My mystery selection came in a bag marked lucky bag or 福袋 and inside was a rather nice selection.
The first thing to note is that all of the products are family mart branded products- which are also the cheapest treats they offer (but not the healthiest though) but that is not to say they are the worst- some of my selection was a welcome Friday treat.
Firstly, the 2 cakes (the Baumkuchen and the waffeln didn’t last- they were consumed within 5 minutes of this picture (ignoring my diet for the moment). The ingredient for which is everything you would expect in a mass-produced product.
The salt popcorn is standard popcorn- nothing to write home about and tastes exactly how you would expect; moving on. The chocolate peanut bites were nice but forgettable- they’re sweet, crunchy, nutty and at least they’re cheap.
The nicest products from this selection were the crystallized pineapple and the green tea. These are items are something I would actually buy because they are a small treat and relatively healthy. However, these products together are about 300 JPY.
You may be wondering about the instant ramen: I an not going to consume it because a: there are a tonne of ingredients, b: include shell fish (I cannot stand the taste) and c: I have some self-respect (some).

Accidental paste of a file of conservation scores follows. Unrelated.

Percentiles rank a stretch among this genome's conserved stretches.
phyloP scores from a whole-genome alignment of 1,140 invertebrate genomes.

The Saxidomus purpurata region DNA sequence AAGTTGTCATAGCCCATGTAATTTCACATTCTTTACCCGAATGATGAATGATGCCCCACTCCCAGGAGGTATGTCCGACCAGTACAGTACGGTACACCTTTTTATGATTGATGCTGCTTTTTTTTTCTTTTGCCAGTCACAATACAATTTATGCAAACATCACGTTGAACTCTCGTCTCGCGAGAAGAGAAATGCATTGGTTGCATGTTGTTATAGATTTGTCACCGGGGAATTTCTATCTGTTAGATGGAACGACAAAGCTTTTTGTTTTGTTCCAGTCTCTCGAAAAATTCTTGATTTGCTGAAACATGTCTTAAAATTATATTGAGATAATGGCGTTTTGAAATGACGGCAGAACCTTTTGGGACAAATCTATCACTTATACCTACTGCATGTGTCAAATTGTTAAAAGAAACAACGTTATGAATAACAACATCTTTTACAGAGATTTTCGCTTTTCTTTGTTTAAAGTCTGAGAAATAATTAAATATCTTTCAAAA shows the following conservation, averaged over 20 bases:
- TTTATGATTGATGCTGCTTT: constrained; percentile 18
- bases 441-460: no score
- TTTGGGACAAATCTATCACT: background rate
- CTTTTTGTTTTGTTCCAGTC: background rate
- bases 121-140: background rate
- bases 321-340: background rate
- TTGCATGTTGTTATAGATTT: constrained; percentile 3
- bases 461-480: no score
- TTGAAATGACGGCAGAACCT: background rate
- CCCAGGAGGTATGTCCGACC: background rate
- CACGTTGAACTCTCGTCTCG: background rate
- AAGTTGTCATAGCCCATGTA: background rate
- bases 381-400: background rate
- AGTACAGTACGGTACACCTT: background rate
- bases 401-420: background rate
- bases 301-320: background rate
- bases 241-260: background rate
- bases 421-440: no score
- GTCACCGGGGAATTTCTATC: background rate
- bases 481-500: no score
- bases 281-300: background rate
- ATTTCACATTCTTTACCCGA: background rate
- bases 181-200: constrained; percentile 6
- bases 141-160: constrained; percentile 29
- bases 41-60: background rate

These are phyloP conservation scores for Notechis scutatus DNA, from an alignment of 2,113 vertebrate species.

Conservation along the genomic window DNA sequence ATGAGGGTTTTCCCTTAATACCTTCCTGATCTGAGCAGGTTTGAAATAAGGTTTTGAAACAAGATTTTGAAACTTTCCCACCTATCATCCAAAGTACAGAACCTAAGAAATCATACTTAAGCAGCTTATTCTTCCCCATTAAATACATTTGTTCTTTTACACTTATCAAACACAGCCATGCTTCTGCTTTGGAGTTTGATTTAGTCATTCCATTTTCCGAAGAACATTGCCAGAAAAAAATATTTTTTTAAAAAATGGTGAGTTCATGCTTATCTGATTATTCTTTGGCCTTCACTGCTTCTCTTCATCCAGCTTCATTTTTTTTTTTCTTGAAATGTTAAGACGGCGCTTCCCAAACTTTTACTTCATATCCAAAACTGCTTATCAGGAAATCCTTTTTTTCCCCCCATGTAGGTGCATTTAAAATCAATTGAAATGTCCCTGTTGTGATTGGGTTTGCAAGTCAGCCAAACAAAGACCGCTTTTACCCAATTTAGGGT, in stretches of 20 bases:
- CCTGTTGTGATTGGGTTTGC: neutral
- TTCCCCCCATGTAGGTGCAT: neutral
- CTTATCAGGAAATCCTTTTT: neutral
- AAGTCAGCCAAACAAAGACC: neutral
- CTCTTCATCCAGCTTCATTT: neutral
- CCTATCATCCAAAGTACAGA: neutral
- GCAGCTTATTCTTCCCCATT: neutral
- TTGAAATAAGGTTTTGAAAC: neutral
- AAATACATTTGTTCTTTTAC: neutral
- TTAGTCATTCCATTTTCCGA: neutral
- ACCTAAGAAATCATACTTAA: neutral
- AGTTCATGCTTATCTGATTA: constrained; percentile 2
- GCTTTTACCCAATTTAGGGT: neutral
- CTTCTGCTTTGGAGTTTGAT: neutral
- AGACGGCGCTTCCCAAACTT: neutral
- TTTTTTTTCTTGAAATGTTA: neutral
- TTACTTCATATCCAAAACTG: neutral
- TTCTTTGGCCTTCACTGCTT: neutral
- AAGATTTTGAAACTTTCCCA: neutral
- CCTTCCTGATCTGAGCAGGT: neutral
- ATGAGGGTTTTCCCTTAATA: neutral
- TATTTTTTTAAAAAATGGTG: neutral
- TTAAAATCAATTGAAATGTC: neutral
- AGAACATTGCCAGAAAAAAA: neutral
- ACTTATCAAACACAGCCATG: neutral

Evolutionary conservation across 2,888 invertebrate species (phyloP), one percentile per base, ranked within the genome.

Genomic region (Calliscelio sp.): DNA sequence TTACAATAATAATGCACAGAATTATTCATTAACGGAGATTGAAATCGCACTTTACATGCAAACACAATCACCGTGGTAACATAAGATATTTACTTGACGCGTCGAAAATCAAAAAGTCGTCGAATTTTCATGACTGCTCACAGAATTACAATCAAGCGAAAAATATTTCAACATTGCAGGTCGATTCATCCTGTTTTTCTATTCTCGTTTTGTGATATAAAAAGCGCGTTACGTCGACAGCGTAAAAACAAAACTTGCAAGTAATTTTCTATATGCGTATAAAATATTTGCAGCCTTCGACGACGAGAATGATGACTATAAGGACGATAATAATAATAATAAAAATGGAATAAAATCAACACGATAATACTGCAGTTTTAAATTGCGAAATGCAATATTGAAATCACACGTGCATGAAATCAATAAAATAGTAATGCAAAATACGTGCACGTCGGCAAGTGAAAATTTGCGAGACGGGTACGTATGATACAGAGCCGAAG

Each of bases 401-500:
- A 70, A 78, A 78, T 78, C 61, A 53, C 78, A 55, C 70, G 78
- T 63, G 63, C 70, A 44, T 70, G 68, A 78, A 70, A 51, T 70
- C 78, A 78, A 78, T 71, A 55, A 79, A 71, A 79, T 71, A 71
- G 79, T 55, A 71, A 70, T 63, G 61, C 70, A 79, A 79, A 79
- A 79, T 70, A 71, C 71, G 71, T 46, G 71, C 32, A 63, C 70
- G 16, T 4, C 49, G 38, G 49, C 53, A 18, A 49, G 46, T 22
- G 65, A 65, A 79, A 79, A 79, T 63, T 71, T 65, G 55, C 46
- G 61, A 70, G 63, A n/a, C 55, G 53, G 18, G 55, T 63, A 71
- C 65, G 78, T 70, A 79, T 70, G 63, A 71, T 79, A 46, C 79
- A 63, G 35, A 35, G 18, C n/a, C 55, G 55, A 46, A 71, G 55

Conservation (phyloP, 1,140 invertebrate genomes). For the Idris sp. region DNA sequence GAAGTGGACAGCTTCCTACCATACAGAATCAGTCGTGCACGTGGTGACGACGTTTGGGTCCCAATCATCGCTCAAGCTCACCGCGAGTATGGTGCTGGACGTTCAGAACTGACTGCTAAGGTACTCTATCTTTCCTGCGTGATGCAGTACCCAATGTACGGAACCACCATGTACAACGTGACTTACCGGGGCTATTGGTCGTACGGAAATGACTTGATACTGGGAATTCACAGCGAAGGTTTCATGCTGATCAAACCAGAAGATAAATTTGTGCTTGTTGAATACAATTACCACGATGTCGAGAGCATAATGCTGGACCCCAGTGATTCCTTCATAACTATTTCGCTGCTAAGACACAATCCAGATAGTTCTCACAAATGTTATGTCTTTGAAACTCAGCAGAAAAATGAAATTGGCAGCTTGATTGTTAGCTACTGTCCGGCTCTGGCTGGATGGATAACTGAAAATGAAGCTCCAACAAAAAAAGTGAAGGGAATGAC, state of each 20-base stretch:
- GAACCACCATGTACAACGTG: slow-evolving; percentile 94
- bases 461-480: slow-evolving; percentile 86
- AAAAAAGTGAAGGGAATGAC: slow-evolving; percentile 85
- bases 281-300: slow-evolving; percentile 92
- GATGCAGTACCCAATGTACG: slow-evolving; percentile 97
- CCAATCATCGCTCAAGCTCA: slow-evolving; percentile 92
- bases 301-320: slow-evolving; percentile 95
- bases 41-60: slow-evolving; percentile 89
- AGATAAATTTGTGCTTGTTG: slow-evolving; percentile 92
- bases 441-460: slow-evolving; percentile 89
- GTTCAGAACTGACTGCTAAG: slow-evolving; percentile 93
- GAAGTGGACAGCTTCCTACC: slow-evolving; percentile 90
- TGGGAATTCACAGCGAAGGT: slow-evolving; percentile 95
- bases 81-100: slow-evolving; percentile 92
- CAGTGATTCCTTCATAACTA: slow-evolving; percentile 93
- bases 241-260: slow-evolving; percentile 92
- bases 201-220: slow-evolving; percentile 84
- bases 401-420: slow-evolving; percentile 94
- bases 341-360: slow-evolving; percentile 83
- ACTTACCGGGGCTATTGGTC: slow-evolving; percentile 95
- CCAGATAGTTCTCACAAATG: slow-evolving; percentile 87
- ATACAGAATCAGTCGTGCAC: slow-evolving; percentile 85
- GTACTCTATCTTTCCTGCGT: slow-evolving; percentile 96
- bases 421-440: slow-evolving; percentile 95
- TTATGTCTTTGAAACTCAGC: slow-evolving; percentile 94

Was it worth it? Price wise yes I can see why someone would buy this. Would I recommend this: jein. If you have not bought a similar bag in the past it is worth the experience. If you have, don’t other wasting your money- just buy what you want.
When exploring Iga, I came across this little slice of heaven located opposite city hall. Warashibe Taiyaki is an extremely small store but its’ merchandice is fantastic.
Taiyaki are small pancake like treats in the shape of a fish often with runny center. Some of the flavors they offer at this store are red bean paste (あん), Chocolate cream (チョコクリーム), and green tea (抹茶). For those that are looking for an additional treat, they also have たい焼きアイス takiyaki ice-cream as well.
Each taiyaki is sold separately, with the taiyaki being 170 JPY (other flavors are about 20 yen either way) and the Taiyaki ice-cream is 360 JPY- all prices include tax.
I definitely recommend this shop and if you visit Iga, please do check it out.
For telephone orders (you will have to pick it up yourself), please call 0595-24-8818.